You extracted some honey and now have a bunch of beautiful, drawn out comb. Ideally, you would store it until next Spring/Summer, but how can you do that without it getting attacked by insects and rodents?
For those of you who live in a place with a cold winter, you won't have to worry too much about insects attacking your comb, you just need to keep it safe from animals (mostly mice). Those of you in warm climates will have a tougher time with this because a lot of insects are going to want to eat the comb and it's a lot harder to keep them away.
A way to keep the amount of frames you have to store down to a minimum is to do 2 smaller honey harvests instead of 1 big one. The bees will reuse the comb from the first harvest and you'll have fewer frames of comb to store over winter.
Option #2 - Only if you have a cold winter - Hang from a wire rope
Here's how you do it:
It works well because:
Here's how it works:
This doesn't work in warm climates because cockroaches love beeswax and will easily get into any large bin, eat through the bags and get to your wax unless you can find a bin with a gasket seal. I've never found one, but feel free to shop around.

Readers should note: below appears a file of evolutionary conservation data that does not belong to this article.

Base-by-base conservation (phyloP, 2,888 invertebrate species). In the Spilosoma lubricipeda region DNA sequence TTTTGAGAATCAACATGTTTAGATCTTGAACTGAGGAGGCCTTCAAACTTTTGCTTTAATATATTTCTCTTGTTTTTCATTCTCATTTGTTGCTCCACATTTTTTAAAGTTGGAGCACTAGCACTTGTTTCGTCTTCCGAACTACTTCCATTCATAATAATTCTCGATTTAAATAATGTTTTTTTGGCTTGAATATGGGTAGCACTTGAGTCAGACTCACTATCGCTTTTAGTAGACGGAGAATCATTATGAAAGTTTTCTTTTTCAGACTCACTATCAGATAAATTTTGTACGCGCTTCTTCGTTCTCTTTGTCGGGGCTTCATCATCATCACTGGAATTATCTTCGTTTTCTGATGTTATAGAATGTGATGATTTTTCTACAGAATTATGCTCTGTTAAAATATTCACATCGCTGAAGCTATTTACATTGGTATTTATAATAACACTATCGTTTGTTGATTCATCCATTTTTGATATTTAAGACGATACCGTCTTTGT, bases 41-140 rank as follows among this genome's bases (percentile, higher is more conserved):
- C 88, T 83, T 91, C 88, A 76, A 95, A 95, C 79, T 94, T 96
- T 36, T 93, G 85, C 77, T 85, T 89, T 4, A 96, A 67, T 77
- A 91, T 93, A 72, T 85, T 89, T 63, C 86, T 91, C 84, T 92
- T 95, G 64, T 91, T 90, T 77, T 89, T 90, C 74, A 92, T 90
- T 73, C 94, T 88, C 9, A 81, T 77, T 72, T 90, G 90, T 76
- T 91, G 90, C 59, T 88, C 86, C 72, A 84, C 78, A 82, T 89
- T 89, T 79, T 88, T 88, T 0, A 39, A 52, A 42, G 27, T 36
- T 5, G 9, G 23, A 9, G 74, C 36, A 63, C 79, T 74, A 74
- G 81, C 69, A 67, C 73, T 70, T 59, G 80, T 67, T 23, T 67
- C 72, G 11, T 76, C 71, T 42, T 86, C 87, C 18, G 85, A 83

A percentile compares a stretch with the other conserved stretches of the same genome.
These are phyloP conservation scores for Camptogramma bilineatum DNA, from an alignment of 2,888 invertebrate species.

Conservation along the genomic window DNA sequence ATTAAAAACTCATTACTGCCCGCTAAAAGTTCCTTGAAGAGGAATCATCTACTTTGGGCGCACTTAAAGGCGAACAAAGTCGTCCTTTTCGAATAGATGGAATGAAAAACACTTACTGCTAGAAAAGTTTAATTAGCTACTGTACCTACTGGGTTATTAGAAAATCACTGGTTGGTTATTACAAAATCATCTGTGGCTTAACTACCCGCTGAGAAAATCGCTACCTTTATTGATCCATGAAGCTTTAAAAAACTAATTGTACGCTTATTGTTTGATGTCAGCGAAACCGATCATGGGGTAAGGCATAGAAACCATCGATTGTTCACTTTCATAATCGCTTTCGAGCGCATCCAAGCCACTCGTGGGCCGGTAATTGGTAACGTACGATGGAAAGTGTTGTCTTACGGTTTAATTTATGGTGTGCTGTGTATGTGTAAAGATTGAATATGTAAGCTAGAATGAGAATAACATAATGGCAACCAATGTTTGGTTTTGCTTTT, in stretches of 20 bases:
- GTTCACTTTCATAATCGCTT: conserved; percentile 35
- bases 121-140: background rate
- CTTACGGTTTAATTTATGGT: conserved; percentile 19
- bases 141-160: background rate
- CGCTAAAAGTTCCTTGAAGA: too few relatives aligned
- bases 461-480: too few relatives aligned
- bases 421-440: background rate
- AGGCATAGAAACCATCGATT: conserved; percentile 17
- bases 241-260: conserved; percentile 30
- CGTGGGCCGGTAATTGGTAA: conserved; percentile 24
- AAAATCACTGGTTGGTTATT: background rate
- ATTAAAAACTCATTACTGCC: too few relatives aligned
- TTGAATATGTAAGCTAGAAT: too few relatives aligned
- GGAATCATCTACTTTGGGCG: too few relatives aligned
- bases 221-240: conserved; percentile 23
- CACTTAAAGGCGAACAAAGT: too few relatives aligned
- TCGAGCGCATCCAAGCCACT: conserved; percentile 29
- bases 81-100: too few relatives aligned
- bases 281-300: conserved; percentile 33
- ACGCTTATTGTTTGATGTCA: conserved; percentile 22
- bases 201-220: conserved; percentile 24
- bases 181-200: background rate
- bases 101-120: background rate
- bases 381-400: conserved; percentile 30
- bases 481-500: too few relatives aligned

Here's how it works:
There are a few options for you when storing comb. They all first involve freezing your frames. If you don't have a chest freezer, the average freezer on a refrigerator will hold 2-3 frames. this isn't ideal and can take awhile to freeze multiple boxes of frames. This is why I recommend a chest freezer. A 3 cubic foot chest freezer can hold at least 28 frames and can still be used even after it breaks. When you're not using it for storing comb, it's a great place to store extra food.
You can also use a freezer to store your honey and honeycomb. Freezing honey delays the crystallization process, so if you want liquid honey to sell, freezing is an option to delay it.
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